Gov. Pat McCrory, accepting an award on behalf of his wife at a Humane Society fundraiser Thursday in Charlotte, said he will re-introduce the puppy mill legislation that caused a ruckus in January.
The governor said he hopes a ban on gassing animals will get tacked onto that legislation, and he wants to add $100,000 to the money counties get from the state to help spay and neuter animals.
About 90 women gathered at the Duke Mansion to recognize Ann McCrory and Kim Alboum, North Carolina state director for the Humane Society of the United States, for their work to stop what host Maureen O’Boyle called “the atrocities” of large-scale commercial breeding operations, often called puppy mills. Ann McCrory couldn’t attend because of a medical issue, the governor said.
In accepting her award, McCrory said he’ll again push for regulations to require “basic water and basic care” at puppy mills. He cited pressure from agriculture supporters “afraid of a slippery slope” when it comes to animals’ living conditions.
Digital Access for only $0.99
For the most comprehensive local coverage, subscribe today.
He then quoted Ann: “Even our dog Moe knows the difference between a hog and a dog.” He said he’d chided his staff with: “Why can’t you give me lines like that?”
In January, Sen. Bill Rabon was quoted as calling the legislation an “abomination” and a “flagrant violation of power” in a private meeting.
“Here’s where I need your help,” McCrory said Thursday. “I need you to bombard (legislators). ... If we get it to a vote, there’s no way they can vote no.”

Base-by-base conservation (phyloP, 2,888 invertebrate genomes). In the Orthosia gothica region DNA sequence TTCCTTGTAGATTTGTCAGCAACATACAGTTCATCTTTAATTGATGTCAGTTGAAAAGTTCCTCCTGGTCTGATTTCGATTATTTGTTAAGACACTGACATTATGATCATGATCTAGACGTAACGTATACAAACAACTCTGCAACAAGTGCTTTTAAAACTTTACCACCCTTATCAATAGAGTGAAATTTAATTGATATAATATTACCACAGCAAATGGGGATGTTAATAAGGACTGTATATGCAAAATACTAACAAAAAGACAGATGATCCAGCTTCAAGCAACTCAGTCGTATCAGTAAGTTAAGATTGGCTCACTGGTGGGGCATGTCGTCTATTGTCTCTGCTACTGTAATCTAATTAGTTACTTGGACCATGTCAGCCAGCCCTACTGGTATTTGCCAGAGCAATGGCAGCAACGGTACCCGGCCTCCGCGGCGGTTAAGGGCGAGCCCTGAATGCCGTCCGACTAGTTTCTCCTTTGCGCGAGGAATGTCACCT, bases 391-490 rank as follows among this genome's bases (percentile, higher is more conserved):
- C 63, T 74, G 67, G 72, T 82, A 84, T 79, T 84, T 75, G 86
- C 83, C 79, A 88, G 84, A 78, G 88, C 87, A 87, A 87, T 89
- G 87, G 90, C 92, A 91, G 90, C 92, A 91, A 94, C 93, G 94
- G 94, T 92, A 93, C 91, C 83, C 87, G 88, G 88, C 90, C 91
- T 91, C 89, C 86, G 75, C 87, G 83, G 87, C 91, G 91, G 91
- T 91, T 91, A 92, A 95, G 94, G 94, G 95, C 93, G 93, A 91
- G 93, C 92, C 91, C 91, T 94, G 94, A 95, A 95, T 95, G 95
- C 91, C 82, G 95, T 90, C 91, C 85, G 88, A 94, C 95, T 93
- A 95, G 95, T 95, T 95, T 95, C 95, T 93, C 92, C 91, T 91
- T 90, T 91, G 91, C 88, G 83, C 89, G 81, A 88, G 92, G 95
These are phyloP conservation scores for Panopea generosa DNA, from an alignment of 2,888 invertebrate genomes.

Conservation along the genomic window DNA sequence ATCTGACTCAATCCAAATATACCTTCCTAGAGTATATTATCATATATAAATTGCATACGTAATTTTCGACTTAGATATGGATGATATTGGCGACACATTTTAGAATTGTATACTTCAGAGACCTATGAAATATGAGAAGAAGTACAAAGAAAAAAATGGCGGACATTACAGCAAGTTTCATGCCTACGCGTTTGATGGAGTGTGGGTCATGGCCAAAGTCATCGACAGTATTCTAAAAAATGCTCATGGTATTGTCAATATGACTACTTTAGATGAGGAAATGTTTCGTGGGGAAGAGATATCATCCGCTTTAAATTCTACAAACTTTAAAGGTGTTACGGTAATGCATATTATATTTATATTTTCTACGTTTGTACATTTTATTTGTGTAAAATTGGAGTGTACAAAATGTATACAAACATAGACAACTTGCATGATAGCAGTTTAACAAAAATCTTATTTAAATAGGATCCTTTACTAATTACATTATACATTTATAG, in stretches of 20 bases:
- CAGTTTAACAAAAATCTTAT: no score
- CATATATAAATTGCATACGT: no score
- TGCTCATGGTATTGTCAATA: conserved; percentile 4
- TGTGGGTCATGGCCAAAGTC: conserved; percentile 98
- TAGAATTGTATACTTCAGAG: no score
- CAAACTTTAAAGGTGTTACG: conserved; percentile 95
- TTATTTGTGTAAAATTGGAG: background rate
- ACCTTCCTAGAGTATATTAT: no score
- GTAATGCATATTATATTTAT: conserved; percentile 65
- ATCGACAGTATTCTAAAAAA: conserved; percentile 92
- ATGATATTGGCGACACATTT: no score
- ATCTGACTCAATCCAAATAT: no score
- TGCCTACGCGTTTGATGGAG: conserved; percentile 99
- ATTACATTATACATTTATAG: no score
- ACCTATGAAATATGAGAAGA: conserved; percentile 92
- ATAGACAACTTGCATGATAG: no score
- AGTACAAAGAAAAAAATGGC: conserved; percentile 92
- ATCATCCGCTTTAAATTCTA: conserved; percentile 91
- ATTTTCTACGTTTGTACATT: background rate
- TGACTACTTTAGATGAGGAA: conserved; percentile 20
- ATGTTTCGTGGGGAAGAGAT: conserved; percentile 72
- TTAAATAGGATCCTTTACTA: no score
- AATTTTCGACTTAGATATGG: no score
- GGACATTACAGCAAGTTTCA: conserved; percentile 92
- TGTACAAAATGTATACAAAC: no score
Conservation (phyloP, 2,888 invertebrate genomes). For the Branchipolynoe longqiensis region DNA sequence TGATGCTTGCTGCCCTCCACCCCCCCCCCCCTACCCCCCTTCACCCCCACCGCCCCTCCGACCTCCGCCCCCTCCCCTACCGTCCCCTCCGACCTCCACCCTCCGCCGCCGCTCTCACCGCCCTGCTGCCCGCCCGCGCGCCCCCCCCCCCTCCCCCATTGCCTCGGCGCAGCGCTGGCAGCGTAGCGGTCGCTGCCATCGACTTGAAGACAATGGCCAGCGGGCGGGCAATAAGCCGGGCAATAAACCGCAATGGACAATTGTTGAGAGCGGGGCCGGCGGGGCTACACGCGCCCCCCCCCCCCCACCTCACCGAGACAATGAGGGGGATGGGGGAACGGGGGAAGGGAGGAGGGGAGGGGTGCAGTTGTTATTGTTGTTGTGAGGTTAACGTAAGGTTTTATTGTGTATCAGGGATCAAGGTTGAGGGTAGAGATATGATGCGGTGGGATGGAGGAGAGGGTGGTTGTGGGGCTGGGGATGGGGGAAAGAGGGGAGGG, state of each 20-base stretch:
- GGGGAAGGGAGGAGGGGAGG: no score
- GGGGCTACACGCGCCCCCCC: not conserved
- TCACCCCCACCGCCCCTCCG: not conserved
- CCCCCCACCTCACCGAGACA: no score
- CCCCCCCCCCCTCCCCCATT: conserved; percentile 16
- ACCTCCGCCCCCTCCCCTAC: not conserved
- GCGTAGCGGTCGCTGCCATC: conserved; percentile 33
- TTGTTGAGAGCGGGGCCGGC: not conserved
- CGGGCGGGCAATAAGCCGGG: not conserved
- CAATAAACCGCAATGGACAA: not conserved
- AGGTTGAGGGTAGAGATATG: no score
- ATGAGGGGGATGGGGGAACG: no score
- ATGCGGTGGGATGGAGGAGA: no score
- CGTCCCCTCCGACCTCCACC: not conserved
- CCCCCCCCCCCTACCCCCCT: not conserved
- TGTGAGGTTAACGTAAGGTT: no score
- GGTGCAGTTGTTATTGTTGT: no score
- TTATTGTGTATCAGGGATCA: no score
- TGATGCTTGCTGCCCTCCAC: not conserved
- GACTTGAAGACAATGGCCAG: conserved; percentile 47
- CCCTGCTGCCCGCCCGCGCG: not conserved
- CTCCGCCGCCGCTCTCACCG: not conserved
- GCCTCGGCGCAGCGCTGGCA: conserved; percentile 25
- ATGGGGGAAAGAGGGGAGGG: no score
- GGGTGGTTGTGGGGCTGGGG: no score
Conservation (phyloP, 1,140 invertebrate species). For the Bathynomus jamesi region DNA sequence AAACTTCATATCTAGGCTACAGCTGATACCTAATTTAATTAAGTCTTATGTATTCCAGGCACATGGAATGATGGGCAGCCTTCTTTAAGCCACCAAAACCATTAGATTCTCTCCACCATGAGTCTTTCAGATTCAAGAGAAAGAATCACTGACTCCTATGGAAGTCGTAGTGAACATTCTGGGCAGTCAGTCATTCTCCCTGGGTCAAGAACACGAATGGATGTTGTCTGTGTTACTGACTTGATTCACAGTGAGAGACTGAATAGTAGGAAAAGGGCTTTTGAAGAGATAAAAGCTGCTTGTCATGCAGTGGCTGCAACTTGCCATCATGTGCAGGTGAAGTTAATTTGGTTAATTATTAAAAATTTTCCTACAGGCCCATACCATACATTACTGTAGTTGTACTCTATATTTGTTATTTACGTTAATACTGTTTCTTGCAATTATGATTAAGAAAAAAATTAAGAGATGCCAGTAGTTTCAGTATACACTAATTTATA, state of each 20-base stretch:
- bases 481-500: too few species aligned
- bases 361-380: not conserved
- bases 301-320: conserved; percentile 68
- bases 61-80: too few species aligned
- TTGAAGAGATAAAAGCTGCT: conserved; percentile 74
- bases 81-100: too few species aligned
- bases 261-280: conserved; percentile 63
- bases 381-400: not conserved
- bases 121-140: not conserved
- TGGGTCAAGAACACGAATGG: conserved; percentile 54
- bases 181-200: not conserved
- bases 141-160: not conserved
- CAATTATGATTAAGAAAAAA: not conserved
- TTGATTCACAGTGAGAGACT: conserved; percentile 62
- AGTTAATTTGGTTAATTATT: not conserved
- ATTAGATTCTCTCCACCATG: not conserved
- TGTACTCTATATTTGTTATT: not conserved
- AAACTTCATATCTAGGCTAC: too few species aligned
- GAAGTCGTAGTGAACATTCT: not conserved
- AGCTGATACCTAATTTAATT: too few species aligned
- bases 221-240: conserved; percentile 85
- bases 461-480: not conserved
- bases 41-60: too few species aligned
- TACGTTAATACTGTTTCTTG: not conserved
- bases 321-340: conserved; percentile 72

McCrory pointed out he wants to move the state’s animal welfare section, which inspects county and municipal animal shelters and regulates euthanasia, from the agriculture department to public safety.
He said that plan and the puppy mill legislation, along with plans to return the state historic tax credit and a change in the film subsidy system, will be announced next week as revisions to his budget.
Shelly Moore, president and CEO of the Humane Society of Charlotte, told the women the organization helped more than 17,000 animals in 2013. That included its largest-ever total of spay/neuter surgeries (more than 12,000) and adopting out and fostering homeless animals.
This first annual Women for Animal Welfare luncheon, she said, offered the women “a great opportunity” to work toward “the ultimate goal: no more homeless pets.” The Society’s Donna Ragan said the event raised $49,238, easily topping the $30,000 goal.